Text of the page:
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Continuing Our Education: Why Monitoring Matters


We work on hundreds of restoration projects each year. And when we can, we return to monitor the results. Monitoring can help us evaluate our effectiveness and provide insight and direction for future projects.

In Hawai'i, invasive algae were smothering coral in Maunalua Bay and sediment was clouding the water. We weren't sure what was causing the algae to spread or where the sediment was coming from, but we knew they had to be addressed. We worked with The Nature Conservancy and hundreds of local workers to remove more than 3 million pounds of algae—by hand. After all that work, we monitored the site to see if the algae came back.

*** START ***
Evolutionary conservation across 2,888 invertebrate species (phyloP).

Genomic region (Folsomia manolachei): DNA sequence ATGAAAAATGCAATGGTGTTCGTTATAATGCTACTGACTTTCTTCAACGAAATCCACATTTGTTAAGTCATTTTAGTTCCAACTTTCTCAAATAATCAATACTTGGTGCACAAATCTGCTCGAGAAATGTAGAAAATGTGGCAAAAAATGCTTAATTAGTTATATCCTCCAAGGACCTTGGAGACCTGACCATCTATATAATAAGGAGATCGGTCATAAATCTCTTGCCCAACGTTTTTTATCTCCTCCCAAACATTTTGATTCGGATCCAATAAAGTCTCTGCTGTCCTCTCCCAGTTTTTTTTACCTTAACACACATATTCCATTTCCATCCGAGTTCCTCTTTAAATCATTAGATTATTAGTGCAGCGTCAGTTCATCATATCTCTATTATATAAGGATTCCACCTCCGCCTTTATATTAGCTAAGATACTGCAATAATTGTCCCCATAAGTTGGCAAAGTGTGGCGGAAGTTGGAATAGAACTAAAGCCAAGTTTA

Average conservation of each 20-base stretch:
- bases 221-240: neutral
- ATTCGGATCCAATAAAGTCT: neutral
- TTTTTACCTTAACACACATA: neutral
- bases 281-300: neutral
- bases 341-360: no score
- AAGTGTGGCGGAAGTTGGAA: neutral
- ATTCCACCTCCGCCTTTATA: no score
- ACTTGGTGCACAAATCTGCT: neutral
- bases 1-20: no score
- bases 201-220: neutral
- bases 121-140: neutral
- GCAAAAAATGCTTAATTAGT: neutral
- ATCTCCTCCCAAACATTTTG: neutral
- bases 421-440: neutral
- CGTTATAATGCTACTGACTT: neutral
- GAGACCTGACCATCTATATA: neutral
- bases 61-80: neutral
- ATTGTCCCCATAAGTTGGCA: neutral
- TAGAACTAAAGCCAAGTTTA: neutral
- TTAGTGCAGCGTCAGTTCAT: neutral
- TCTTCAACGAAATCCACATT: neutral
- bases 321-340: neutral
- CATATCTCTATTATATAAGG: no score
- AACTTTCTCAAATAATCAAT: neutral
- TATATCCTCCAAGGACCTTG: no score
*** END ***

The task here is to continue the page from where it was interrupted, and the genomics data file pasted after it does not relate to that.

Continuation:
Now, three years later, the algae have started to return. And thanks to our monitoring efforts, we've been able to pinpoint the source: a pipe discharging sediment and fertilizer directly into the bay. Knowing the source of the problem allows us to address it directly.

In Washington, after helping with the removal of the Elwha dam, we supported ongoing monitoring efforts. Before the removal, fish (particularly salmon) had been blocked from the majority of their habitat for more than a century—resulting in a 90 percent reduction in population size. While we hoped the fish would return, we questioned their ability to adapt and use the new habitat after so long.

Monitoring showed that salmon started using the habitat almost immediately after the dam removal. And we've seen them residing in the cold water of the upstream tributaries for up to a year—growing big and strong—before migrating out to sea. The salmon are using a variety of newly-opened habitat: the beginnings of a self-sustaining population.

Posted September 16, 2013



Volunteers remove algae from coral in Maunalula Bay.
Fish swim in the restored Elwha River. Credit: John McMillan/NOAA.